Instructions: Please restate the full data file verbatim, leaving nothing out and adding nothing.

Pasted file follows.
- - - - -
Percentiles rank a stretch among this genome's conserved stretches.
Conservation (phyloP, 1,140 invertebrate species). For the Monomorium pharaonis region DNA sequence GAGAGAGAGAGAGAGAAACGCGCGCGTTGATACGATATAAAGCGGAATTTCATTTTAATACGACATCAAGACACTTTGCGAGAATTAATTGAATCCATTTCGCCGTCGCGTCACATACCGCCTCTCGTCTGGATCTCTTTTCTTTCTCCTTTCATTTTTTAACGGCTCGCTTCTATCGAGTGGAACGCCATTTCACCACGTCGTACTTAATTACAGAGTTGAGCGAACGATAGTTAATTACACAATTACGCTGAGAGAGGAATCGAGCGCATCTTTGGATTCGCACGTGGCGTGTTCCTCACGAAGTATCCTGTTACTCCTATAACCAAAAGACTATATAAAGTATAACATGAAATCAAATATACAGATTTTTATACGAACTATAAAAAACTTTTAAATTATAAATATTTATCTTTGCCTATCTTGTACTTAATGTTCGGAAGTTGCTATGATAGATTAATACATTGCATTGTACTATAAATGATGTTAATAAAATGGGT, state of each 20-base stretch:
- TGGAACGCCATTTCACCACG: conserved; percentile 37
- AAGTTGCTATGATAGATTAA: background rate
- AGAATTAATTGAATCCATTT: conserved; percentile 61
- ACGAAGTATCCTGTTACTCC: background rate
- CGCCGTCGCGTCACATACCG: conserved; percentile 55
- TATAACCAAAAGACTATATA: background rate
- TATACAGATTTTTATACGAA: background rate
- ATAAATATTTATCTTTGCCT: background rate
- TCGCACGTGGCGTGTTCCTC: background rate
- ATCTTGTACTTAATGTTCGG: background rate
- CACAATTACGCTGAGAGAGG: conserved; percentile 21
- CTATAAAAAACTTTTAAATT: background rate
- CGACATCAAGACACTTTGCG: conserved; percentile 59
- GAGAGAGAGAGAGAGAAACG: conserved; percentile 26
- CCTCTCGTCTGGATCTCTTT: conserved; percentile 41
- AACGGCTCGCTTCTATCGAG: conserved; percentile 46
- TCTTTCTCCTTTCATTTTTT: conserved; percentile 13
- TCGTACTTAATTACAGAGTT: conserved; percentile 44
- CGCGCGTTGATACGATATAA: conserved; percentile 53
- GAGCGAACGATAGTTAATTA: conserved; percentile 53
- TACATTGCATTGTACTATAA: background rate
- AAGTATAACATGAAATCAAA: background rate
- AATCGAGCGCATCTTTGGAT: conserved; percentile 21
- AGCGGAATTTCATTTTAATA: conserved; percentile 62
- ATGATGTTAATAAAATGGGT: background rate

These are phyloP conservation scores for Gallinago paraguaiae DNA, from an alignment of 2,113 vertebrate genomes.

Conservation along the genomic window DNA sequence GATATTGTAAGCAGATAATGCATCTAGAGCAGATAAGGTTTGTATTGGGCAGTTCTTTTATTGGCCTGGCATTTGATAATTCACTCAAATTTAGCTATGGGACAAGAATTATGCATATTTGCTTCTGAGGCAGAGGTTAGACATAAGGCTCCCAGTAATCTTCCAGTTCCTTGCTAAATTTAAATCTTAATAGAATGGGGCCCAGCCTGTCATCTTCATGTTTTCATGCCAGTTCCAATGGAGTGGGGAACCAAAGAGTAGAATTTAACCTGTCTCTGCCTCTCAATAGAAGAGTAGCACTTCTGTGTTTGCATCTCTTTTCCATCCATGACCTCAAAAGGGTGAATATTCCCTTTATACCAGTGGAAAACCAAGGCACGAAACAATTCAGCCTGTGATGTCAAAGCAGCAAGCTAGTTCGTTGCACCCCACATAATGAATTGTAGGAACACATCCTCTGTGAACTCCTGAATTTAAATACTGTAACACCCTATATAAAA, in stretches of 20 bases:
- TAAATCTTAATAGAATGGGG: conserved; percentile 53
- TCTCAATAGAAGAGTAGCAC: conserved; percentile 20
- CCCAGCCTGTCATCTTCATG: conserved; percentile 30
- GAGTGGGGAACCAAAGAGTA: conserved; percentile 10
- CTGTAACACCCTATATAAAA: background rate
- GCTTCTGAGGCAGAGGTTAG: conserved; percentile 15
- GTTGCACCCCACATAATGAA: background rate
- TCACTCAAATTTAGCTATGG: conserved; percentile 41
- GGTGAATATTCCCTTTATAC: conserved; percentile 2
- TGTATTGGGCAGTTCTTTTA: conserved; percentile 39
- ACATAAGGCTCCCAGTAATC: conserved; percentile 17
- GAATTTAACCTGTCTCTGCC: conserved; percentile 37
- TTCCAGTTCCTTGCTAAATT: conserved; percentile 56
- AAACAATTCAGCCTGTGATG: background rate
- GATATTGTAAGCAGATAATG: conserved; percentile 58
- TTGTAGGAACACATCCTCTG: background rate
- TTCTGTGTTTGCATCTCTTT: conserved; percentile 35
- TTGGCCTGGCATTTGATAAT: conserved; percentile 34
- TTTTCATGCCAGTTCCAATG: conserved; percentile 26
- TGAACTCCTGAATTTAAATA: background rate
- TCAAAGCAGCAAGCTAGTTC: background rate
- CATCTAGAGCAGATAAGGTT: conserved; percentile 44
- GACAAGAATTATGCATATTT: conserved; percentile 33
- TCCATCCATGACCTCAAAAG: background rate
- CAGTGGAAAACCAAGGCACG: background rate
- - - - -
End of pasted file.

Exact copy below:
Percentiles rank a stretch among this genome's conserved stretches.
Conservation (phyloP, 1,140 invertebrate species). For the Monomorium pharaonis region DNA sequence GAGAGAGAGAGAGAGAAACGCGCGCGTTGATACGATATAAAGCGGAATTTCATTTTAATACGACATCAAGACACTTTGCGAGAATTAATTGAATCCATTTCGCCGTCGCGTCACATACCGCCTCTCGTCTGGATCTCTTTTCTTTCTCCTTTCATTTTTTAACGGCTCGCTTCTATCGAGTGGAACGCCATTTCACCACGTCGTACTTAATTACAGAGTTGAGCGAACGATAGTTAATTACACAATTACGCTGAGAGAGGAATCGAGCGCATCTTTGGATTCGCACGTGGCGTGTTCCTCACGAAGTATCCTGTTACTCCTATAACCAAAAGACTATATAAAGTATAACATGAAATCAAATATACAGATTTTTATACGAACTATAAAAAACTTTTAAATTATAAATATTTATCTTTGCCTATCTTGTACTTAATGTTCGGAAGTTGCTATGATAGATTAATACATTGCATTGTACTATAAATGATGTTAATAAAATGGGT, state of each 20-base stretch:
- TGGAACGCCATTTCACCACG: conserved; percentile 37
- AAGTTGCTATGATAGATTAA: background rate
- AGAATTAATTGAATCCATTT: conserved; percentile 61
- ACGAAGTATCCTGTTACTCC: background rate
- CGCCGTCGCGTCACATACCG: conserved; percentile 55
- TATAACCAAAAGACTATATA: background rate
- TATACAGATTTTTATACGAA: background rate
- ATAAATATTTATCTTTGCCT: background rate
- TCGCACGTGGCGTGTTCCTC: background rate
- ATCTTGTACTTAATGTTCGG: background rate
- CACAATTACGCTGAGAGAGG: conserved; percentile 21
- CTATAAAAAACTTTTAAATT: background rate
- CGACATCAAGACACTTTGCG: conserved; percentile 59
- GAGAGAGAGAGAGAGAAACG: conserved; percentile 26
- CCTCTCGTCTGGATCTCTTT: conserved; percentile 41
- AACGGCTCGCTTCTATCGAG: conserved; percentile 46
- TCTTTCTCCTTTCATTTTTT: conserved; percentile 13
- TCGTACTTAATTACAGAGTT: conserved; percentile 44
- CGCGCGTTGATACGATATAA: conserved; percentile 53
- GAGCGAACGATAGTTAATTA: conserved; percentile 53
- TACATTGCATTGTACTATAA: background rate
- AAGTATAACATGAAATCAAA: background rate
- AATCGAGCGCATCTTTGGAT: conserved; percentile 21
- AGCGGAATTTCATTTTAATA: conserved; percentile 62
- ATGATGTTAATAAAATGGGT: background rate

These are phyloP conservation scores for Gallinago paraguaiae DNA, from an alignment of 2,113 vertebrate genomes.

Conservation along the genomic window DNA sequence GATATTGTAAGCAGATAATGCATCTAGAGCAGATAAGGTTTGTATTGGGCAGTTCTTTTATTGGCCTGGCATTTGATAATTCACTCAAATTTAGCTATGGGACAAGAATTATGCATATTTGCTTCTGAGGCAGAGGTTAGACATAAGGCTCCCAGTAATCTTCCAGTTCCTTGCTAAATTTAAATCTTAATAGAATGGGGCCCAGCCTGTCATCTTCATGTTTTCATGCCAGTTCCAATGGAGTGGGGAACCAAAGAGTAGAATTTAACCTGTCTCTGCCTCTCAATAGAAGAGTAGCACTTCTGTGTTTGCATCTCTTTTCCATCCATGACCTCAAAAGGGTGAATATTCCCTTTATACCAGTGGAAAACCAAGGCACGAAACAATTCAGCCTGTGATGTCAAAGCAGCAAGCTAGTTCGTTGCACCCCACATAATGAATTGTAGGAACACATCCTCTGTGAACTCCTGAATTTAAATACTGTAACACCCTATATAAAA, in stretches of 20 bases:
- TAAATCTTAATAGAATGGGG: conserved; percentile 53
- TCTCAATAGAAGAGTAGCAC: conserved; percentile 20
- CCCAGCCTGTCATCTTCATG: conserved; percentile 30
- GAGTGGGGAACCAAAGAGTA: conserved; percentile 10
- CTGTAACACCCTATATAAAA: background rate
- GCTTCTGAGGCAGAGGTTAG: conserved; percentile 15
- GTTGCACCCCACATAATGAA: background rate
- TCACTCAAATTTAGCTATGG: conserved; percentile 41
- GGTGAATATTCCCTTTATAC: conserved; percentile 2
- TGTATTGGGCAGTTCTTTTA: conserved; percentile 39
- ACATAAGGCTCCCAGTAATC: conserved; percentile 17
- GAATTTAACCTGTCTCTGCC: conserved; percentile 37
- TTCCAGTTCCTTGCTAAATT: conserved; percentile 56
- AAACAATTCAGCCTGTGATG: background rate
- GATATTGTAAGCAGATAATG: conserved; percentile 58
- TTGTAGGAACACATCCTCTG: background rate
- TTCTGTGTTTGCATCTCTTT: conserved; percentile 35
- TTGGCCTGGCATTTGATAAT: conserved; percentile 34
- TTTTCATGCCAGTTCCAATG: conserved; percentile 26
- TGAACTCCTGAATTTAAATA: background rate
- TCAAAGCAGCAAGCTAGTTC: background rate
- CATCTAGAGCAGATAAGGTT: conserved; percentile 44
- GACAAGAATTATGCATATTT: conserved; percentile 33
- TCCATCCATGACCTCAAAAG: background rate
- CAGTGGAAAACCAAGGCACG: background rate